Friday, May 13, 2011

     How many times, as a writer, you've thought to youself, I don't know what to write. We've all been there. I've heard writers say, "I never have to look for stories. They are all around me." Others have agonized for weeks or longer due to lack of inspiration.
     So why is it that some writers can write a riveting story about the earthworm they encountered on their walk, while others make majestic mountains and deep, lush valleys sound mundane? I wish I knew. I want to be one of those writers who can make the earthworm a work of wonder for my readers.
     During my writing journey, I've written everything from humorous to the dark exploration of the human psyche, with a few stories that are undefinable on the side. With fiction, all I have to worry about is telling a good tale, fleshing it out with a sense of place and "showing" my readers what's happening at any given time. I have to get and keep the readers attention and give them a sense of satisfaction when they're finished. To me, this is fairly easy. I can make up anything.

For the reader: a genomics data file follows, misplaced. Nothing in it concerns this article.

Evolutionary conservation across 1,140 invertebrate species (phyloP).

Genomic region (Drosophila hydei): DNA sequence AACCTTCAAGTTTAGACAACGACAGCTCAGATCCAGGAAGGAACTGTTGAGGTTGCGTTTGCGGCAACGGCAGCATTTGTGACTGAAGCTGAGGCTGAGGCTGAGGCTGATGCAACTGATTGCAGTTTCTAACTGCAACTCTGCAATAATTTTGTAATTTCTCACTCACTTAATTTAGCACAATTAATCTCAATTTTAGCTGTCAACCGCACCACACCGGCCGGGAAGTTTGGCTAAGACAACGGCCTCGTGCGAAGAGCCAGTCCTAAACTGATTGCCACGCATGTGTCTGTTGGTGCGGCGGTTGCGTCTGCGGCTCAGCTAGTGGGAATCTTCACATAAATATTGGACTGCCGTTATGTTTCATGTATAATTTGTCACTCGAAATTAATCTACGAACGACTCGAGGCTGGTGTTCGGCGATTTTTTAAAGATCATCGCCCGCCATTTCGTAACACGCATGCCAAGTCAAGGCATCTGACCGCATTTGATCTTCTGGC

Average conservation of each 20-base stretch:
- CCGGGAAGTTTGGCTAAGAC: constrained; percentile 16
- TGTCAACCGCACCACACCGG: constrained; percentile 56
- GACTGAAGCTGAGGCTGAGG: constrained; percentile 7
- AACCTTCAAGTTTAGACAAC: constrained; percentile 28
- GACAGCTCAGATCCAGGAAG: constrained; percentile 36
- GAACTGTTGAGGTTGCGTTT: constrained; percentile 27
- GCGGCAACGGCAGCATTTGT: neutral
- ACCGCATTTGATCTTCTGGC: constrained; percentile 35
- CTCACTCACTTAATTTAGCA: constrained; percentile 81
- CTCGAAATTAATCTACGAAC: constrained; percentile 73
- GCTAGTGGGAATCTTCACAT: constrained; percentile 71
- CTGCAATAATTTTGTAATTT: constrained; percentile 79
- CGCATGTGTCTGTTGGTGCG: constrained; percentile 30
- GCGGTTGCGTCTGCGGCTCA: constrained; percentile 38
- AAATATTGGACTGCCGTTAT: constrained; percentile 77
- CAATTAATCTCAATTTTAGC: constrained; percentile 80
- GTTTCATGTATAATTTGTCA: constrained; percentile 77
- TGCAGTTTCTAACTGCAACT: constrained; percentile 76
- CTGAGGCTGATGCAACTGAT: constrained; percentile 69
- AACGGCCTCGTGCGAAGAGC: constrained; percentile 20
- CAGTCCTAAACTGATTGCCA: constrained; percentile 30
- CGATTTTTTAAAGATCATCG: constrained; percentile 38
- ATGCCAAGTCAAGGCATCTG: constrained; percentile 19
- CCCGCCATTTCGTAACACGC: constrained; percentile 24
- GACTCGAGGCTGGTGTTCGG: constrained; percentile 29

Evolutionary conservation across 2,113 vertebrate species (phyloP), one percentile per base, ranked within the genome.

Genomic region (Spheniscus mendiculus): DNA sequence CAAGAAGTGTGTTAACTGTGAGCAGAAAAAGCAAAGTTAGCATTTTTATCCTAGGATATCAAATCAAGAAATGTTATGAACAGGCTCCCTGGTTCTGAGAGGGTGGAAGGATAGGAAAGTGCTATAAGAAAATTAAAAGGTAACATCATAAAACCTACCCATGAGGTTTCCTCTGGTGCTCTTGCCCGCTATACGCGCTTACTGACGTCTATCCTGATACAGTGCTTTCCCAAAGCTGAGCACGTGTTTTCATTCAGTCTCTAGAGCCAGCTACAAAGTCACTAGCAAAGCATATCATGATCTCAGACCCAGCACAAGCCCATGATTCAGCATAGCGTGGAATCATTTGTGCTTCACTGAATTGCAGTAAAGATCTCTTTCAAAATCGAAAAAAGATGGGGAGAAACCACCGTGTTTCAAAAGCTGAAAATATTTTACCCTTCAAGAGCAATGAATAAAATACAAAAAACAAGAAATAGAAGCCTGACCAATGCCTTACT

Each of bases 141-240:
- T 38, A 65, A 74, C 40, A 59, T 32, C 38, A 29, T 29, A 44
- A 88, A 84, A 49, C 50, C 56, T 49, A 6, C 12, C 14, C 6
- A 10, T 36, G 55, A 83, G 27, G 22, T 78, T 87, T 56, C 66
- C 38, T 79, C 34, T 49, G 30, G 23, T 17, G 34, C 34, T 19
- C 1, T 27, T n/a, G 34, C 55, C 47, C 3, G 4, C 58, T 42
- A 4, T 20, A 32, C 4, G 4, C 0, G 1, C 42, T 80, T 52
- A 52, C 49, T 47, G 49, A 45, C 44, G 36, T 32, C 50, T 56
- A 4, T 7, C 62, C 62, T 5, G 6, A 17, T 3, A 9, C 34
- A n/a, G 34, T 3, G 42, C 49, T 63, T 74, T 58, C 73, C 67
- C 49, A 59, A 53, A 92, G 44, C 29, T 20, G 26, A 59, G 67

With non-fiction, I have a little more trouble. Ideas flow like a babbling brook chasing rainbows downstream. I'm filled to overflowing with ideas. But--can I paint a picture filled with verdant green hills echoing with mockingbird songs that will satisfy my reader and make them want to visit that place? Can I describe the day I drove down a country road and saw a man sitting on his front porch, fiddle under his chin? Is it possible for me to explain the deep abiding peace I felt as I pulled to the side of the road to listen to the hauntingly beautiful strains of music that flowed over the valleys and touched the treetops with an elegance not found in Carnegie Hall?
     These are my sometimes writing blocks--the fear of being unable to show how much that fiddle player on a back road in Arkansas affected me. Can I loosen up enough to put my innermost thoughts down for all to see--how tears flowed down my face as I listened to that untrained fiddle player make the sweetest music I've ever heard? Can I convey to my reader the mirable and wonder of that lowly earthworm?
     As a writer, I must try. There are days I fail miserably, but other days, the words flow freely and I know, as surely as a butterfly emerges from a coccon, that my words will surely touch someone, somewhere.
     And, as a writer, this is all I can strive for.

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